MICHEL MARTIN, HOST:
In a few minutes, we're going to be talking about changes at New York Fashion Week. But first, a hospital garment is getting a makeover. The hospital gown. You know, those loosey-goosey ties, a back that leaves you feeling exposed. It's all a kind of vulnerability that can make patients feel worse. But now there's a new gown on the scene, and it's designers hope they will succeed where no one else has. NPR's Andrew Limbong explains.
ANDREW LIMBONG, BYLINE: It's roomy without my swimming in it.
It's got pockets here?
I'm at MedStar Montgomery Medical Center, a hospital in suburban Maryland trying on their new gowns. It opens and closes in the front with color coded ties.
The sleeves hit right at the elbow. There's these, like, snaps here if they need.
Plastic snaps run from shoulder to elbow for IV access, lots of room to poke and prod. But is it enough?
FREDERICK FINELLI: For me, as a doctor, it would be best to have the patient naked.
LIMBONG: That's Dr. Frederick Finelli, surgeon and a vice president here at MedStar Montgomery.
FINELLI: Because then I wouldn't have to deal with any gowns or any cloth in my way. But for the patient, I mean, they basically want the opposite. You know, they'd like to be covered up.
LIMBONG: Take Jimena Ryan.
JIMENA RYAN: And you're always wondering, what is open? What's flapping? You know, what view am I (laughter) giving? So...
LIMBONG: She's a patient here, in for abdominal surgery. She's wearing one of the new gowns, and she's into it.
RYAN: I really like the front tie. I have many dresses for work that come together the same way. So it's intuitive to put it together, and the fact that it's not open in the back is a big relief.
LIMBONG: This new gown was made by a medical clothing company called Care+Wear, which teamed up with a class at the Parsons School of Design to iron out the kinks of making a new robe, how to make it more appealing to patients without sacrificing efficiency. They're not the first to take a crack at this problem. Back in 1999, a hospital in Hackensack got designer Nicole Miller to make gowns, robes and pajama bottoms.
In 2010, the Cleveland Clinic recruited Diane von Furstenberg to help develop a new gown modeled after her famous wrap around dresses. In 2014, the Henry Ford Health System in Detroit teamed up with Carhartt to make a robe they dubbed the Model G. And yet, the open-backs johnny gown still remains the industry standard. Here's why.
BRIDGET DUFFY: Hospitals are not designed for patients.
LIMBONG: That's Dr. Bridget Duffy. She's the chief medical officer of Vocera, a hospital communications company. More importantly, for this story, she was the chief experience officer at the Cleveland Clinic, the one with the Diane von Furstenberg gown which the clinic still uses today. She helped consult on this new Care+Wear design too. She says, for the most part, hospitals haven't changed the gowns they used because hospitals are too busy. There's too much on their plate to deal with the seemingly small-fry problem. Your usual bureaucratic inertia. But mostly...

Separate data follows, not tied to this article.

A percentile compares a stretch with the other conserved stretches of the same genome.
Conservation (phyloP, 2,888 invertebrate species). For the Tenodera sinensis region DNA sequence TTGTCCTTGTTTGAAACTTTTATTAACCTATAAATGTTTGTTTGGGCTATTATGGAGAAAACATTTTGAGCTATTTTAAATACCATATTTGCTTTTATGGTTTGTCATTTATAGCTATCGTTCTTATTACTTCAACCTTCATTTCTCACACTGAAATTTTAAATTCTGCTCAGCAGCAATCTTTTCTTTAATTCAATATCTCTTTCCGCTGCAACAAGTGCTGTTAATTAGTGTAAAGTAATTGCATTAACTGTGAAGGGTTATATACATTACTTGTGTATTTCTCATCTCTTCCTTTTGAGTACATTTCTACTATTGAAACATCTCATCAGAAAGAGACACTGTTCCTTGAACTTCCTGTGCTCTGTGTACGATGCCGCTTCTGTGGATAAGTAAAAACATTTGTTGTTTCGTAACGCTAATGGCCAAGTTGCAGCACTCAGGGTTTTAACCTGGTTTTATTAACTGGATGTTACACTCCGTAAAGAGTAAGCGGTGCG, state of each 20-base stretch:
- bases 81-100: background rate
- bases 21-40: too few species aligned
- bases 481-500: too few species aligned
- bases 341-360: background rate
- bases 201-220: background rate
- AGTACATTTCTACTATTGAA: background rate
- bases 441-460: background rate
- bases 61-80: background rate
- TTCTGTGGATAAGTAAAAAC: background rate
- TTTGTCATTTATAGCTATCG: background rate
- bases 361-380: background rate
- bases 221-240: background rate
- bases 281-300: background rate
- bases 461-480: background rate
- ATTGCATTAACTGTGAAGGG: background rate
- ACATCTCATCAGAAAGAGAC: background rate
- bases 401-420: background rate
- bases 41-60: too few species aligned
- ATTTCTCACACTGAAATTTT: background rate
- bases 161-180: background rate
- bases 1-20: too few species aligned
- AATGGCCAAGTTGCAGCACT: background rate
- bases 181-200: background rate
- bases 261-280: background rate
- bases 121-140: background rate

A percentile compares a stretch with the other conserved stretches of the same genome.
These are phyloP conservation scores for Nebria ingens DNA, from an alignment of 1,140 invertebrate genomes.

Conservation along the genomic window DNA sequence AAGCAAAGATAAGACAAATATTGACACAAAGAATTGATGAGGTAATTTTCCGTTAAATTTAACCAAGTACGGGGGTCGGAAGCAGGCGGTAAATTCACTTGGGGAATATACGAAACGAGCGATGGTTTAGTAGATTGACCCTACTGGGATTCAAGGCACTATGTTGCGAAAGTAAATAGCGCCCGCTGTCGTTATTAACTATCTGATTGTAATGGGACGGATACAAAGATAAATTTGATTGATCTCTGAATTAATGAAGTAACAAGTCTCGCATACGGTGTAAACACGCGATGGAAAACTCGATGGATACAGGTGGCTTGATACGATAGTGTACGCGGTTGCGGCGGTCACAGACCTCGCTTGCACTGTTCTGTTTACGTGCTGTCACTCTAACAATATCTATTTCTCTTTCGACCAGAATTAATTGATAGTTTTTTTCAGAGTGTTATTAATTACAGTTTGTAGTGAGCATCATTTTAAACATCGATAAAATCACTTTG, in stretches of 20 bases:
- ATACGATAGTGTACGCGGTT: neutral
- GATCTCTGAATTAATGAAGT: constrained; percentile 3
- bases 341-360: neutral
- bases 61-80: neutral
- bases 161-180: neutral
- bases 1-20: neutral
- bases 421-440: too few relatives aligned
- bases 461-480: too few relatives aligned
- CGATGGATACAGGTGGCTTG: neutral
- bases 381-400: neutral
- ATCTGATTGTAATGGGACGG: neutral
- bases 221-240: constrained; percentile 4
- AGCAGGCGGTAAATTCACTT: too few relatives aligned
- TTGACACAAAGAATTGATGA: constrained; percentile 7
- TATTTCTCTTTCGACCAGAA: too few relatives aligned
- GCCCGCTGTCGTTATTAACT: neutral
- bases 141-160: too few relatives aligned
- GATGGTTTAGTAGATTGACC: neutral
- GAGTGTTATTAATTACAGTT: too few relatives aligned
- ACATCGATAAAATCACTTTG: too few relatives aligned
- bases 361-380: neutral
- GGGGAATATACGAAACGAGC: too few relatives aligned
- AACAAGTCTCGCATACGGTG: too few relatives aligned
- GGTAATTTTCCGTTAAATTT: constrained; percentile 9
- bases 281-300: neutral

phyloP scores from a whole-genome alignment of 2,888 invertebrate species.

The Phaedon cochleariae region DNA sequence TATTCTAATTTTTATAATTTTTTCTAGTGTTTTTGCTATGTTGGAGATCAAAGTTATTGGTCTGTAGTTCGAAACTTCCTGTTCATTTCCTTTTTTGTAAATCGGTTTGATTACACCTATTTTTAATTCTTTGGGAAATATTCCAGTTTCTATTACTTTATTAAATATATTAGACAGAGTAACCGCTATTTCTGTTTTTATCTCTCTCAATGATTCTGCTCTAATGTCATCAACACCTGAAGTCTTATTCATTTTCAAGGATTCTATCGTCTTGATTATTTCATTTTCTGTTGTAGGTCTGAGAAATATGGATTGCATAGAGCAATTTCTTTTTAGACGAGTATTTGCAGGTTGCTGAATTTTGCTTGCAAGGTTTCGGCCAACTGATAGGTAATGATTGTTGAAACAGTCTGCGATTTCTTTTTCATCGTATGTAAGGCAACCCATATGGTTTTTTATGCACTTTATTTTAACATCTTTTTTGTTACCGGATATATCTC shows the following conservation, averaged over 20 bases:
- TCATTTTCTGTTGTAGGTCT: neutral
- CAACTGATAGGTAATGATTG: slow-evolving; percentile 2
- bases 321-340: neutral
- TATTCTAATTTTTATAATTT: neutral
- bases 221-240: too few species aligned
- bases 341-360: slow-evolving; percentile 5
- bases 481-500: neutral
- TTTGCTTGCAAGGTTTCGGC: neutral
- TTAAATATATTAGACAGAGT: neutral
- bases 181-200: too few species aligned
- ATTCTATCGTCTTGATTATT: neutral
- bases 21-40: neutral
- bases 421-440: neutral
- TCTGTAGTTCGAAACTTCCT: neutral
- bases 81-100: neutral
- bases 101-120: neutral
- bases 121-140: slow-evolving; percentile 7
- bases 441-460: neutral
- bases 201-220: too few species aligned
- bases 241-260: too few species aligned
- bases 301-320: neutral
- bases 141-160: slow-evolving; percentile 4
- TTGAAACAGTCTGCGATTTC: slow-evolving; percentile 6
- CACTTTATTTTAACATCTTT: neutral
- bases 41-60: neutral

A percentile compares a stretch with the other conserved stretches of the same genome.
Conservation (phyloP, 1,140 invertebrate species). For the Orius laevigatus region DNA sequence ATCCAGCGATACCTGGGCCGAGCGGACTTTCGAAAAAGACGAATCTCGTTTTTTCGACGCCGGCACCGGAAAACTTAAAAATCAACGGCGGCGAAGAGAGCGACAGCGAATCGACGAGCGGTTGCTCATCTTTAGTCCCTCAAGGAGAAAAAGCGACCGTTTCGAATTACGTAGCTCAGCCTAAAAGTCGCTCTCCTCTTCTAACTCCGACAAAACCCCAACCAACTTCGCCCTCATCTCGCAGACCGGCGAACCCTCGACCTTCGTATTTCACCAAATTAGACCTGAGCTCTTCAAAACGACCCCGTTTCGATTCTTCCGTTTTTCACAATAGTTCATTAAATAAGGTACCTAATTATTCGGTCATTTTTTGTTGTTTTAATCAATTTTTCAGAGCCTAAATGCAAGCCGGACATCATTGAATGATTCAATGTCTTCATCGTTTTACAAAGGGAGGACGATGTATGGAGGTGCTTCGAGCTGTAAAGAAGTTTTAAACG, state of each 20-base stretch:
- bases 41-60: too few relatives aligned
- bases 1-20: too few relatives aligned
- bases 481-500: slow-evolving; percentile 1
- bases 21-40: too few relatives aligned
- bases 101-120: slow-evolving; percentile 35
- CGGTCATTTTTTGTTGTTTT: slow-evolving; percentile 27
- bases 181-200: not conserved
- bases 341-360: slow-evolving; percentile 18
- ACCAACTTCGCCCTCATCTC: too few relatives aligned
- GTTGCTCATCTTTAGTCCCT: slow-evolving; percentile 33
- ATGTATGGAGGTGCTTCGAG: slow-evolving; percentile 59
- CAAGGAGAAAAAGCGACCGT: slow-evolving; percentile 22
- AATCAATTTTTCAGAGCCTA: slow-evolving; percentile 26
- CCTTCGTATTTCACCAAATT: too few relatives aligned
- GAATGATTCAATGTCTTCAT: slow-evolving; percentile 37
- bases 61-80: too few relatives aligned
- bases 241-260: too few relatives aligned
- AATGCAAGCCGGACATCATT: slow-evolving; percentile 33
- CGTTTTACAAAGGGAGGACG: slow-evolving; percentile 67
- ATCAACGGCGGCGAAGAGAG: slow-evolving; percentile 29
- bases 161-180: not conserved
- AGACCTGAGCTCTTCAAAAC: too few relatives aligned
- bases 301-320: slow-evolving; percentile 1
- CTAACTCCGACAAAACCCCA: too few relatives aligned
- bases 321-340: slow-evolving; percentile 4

DUFFY: In the past, we never had patients in the room at the very beginning of a design process.
LIMBONG: She sees hope for this new design because they took it to patients first, asked what they needed, what they hated - that sort of thing. Professor Traci Lamar teaches at North Carolina State University in the College of Textiles. She had a hand in a gown redesign back in 2009, and to her, the cost-benefit analysis isn't going to tip in favor of more hospitals changing gowns until the gowns have something more to offer than coverage.
TRACI LAMAR: There's more value coming with the apparel item if it also becomes something that replaces or enhances other equipment that's used in the hospital environment.
LIMBONG: Like a gown that can also keep an eye on your blood pressure or measure your heart rate. While the gowns at MedStar don't offer that, they do have another bonus feature. Hospital patient Jimena Ryan figured that if she snapped off the middle buttons on her sleeve, it looks kind of like a cold shoulder blouse. That's one of those shirts with the shoulders cut out.
RYAN: Right? They can be a little fashionable even in the hospital.
LIMBONG: If the gown fits the needs of patients and providers, MedStar could roll it out to its nine other hospitals. Andrew Limbong, NPR News.
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